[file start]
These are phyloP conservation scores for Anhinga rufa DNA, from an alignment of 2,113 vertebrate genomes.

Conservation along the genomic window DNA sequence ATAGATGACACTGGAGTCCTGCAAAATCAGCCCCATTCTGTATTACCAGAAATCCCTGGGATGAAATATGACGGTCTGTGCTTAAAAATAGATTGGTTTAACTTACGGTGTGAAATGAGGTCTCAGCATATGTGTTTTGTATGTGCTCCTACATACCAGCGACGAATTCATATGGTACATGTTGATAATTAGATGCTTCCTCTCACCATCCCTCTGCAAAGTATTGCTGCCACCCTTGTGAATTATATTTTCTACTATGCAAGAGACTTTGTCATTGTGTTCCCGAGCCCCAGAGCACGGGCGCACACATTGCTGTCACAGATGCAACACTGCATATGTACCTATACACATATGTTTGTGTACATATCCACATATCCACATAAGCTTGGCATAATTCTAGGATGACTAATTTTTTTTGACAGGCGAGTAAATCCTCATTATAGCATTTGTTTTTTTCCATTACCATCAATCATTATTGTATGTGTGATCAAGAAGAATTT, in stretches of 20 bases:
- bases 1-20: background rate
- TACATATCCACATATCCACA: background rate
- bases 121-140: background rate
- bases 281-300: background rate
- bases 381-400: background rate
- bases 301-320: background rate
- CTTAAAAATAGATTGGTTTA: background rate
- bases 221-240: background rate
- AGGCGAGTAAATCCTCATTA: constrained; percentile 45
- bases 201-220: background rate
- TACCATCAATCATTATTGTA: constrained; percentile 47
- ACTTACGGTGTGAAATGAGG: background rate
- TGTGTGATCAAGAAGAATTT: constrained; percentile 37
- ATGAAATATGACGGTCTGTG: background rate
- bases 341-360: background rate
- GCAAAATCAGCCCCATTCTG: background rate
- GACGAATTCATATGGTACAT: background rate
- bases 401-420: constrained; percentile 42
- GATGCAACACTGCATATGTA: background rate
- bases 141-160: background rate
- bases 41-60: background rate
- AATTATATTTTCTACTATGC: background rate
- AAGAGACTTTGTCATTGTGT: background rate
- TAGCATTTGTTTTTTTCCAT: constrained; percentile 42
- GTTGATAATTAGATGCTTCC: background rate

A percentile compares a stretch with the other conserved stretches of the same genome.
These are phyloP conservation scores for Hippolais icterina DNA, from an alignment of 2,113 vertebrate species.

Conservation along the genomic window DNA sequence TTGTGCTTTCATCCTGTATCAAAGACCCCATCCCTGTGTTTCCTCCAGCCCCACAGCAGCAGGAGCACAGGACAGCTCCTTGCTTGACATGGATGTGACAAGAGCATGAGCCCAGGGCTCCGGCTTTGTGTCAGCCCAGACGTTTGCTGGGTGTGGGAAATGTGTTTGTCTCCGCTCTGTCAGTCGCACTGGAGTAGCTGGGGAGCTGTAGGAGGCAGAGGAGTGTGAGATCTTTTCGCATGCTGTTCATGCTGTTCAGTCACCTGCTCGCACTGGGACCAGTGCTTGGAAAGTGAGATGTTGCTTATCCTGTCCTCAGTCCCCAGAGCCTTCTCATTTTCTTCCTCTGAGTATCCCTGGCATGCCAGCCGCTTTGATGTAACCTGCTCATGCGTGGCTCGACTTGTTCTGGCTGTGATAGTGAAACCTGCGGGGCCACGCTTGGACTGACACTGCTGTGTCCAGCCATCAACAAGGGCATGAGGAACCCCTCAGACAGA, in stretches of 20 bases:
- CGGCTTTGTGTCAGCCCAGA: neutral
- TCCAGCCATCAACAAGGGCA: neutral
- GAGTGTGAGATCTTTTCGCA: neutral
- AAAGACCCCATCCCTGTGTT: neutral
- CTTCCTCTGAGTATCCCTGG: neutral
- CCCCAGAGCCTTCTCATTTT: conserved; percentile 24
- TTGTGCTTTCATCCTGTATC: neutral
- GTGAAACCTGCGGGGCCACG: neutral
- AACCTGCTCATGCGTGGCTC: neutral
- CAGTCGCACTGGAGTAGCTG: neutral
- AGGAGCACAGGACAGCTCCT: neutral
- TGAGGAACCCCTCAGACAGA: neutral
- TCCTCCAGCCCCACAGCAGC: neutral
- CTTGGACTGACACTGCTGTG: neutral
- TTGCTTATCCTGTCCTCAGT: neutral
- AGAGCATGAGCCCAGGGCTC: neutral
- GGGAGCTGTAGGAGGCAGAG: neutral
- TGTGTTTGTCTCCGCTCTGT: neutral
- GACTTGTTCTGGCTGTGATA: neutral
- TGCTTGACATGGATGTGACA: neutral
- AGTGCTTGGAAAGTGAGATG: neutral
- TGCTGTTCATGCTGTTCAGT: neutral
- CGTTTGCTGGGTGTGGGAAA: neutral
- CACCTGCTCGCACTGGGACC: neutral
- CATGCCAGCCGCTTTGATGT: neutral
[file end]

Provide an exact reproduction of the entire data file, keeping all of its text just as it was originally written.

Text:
These are phyloP conservation scores for Anhinga rufa DNA, from an alignment of 2,113 vertebrate genomes.

Conservation along the genomic window DNA sequence ATAGATGACACTGGAGTCCTGCAAAATCAGCCCCATTCTGTATTACCAGAAATCCCTGGGATGAAATATGACGGTCTGTGCTTAAAAATAGATTGGTTTAACTTACGGTGTGAAATGAGGTCTCAGCATATGTGTTTTGTATGTGCTCCTACATACCAGCGACGAATTCATATGGTACATGTTGATAATTAGATGCTTCCTCTCACCATCCCTCTGCAAAGTATTGCTGCCACCCTTGTGAATTATATTTTCTACTATGCAAGAGACTTTGTCATTGTGTTCCCGAGCCCCAGAGCACGGGCGCACACATTGCTGTCACAGATGCAACACTGCATATGTACCTATACACATATGTTTGTGTACATATCCACATATCCACATAAGCTTGGCATAATTCTAGGATGACTAATTTTTTTTGACAGGCGAGTAAATCCTCATTATAGCATTTGTTTTTTTCCATTACCATCAATCATTATTGTATGTGTGATCAAGAAGAATTT, in stretches of 20 bases:
- bases 1-20: background rate
- TACATATCCACATATCCACA: background rate
- bases 121-140: background rate
- bases 281-300: background rate
- bases 381-400: background rate
- bases 301-320: background rate
- CTTAAAAATAGATTGGTTTA: background rate
- bases 221-240: background rate
- AGGCGAGTAAATCCTCATTA: constrained; percentile 45
- bases 201-220: background rate
- TACCATCAATCATTATTGTA: constrained; percentile 47
- ACTTACGGTGTGAAATGAGG: background rate
- TGTGTGATCAAGAAGAATTT: constrained; percentile 37
- ATGAAATATGACGGTCTGTG: background rate
- bases 341-360: background rate
- GCAAAATCAGCCCCATTCTG: background rate
- GACGAATTCATATGGTACAT: background rate
- bases 401-420: constrained; percentile 42
- GATGCAACACTGCATATGTA: background rate
- bases 141-160: background rate
- bases 41-60: background rate
- AATTATATTTTCTACTATGC: background rate
- AAGAGACTTTGTCATTGTGT: background rate
- TAGCATTTGTTTTTTTCCAT: constrained; percentile 42
- GTTGATAATTAGATGCTTCC: background rate

A percentile compares a stretch with the other conserved stretches of the same genome.
These are phyloP conservation scores for Hippolais icterina DNA, from an alignment of 2,113 vertebrate species.

Conservation along the genomic window DNA sequence TTGTGCTTTCATCCTGTATCAAAGACCCCATCCCTGTGTTTCCTCCAGCCCCACAGCAGCAGGAGCACAGGACAGCTCCTTGCTTGACATGGATGTGACAAGAGCATGAGCCCAGGGCTCCGGCTTTGTGTCAGCCCAGACGTTTGCTGGGTGTGGGAAATGTGTTTGTCTCCGCTCTGTCAGTCGCACTGGAGTAGCTGGGGAGCTGTAGGAGGCAGAGGAGTGTGAGATCTTTTCGCATGCTGTTCATGCTGTTCAGTCACCTGCTCGCACTGGGACCAGTGCTTGGAAAGTGAGATGTTGCTTATCCTGTCCTCAGTCCCCAGAGCCTTCTCATTTTCTTCCTCTGAGTATCCCTGGCATGCCAGCCGCTTTGATGTAACCTGCTCATGCGTGGCTCGACTTGTTCTGGCTGTGATAGTGAAACCTGCGGGGCCACGCTTGGACTGACACTGCTGTGTCCAGCCATCAACAAGGGCATGAGGAACCCCTCAGACAGA, in stretches of 20 bases:
- CGGCTTTGTGTCAGCCCAGA: neutral
- TCCAGCCATCAACAAGGGCA: neutral
- GAGTGTGAGATCTTTTCGCA: neutral
- AAAGACCCCATCCCTGTGTT: neutral
- CTTCCTCTGAGTATCCCTGG: neutral
- CCCCAGAGCCTTCTCATTTT: conserved; percentile 24
- TTGTGCTTTCATCCTGTATC: neutral
- GTGAAACCTGCGGGGCCACG: neutral
- AACCTGCTCATGCGTGGCTC: neutral
- CAGTCGCACTGGAGTAGCTG: neutral
- AGGAGCACAGGACAGCTCCT: neutral
- TGAGGAACCCCTCAGACAGA: neutral
- TCCTCCAGCCCCACAGCAGC: neutral
- CTTGGACTGACACTGCTGTG: neutral
- TTGCTTATCCTGTCCTCAGT: neutral
- AGAGCATGAGCCCAGGGCTC: neutral
- GGGAGCTGTAGGAGGCAGAG: neutral
- TGTGTTTGTCTCCGCTCTGT: neutral
- GACTTGTTCTGGCTGTGATA: neutral
- TGCTTGACATGGATGTGACA: neutral
- AGTGCTTGGAAAGTGAGATG: neutral
- TGCTGTTCATGCTGTTCAGT: neutral
- CGTTTGCTGGGTGTGGGAAA: neutral
- CACCTGCTCGCACTGGGACC: neutral
- CATGCCAGCCGCTTTGATGT: neutral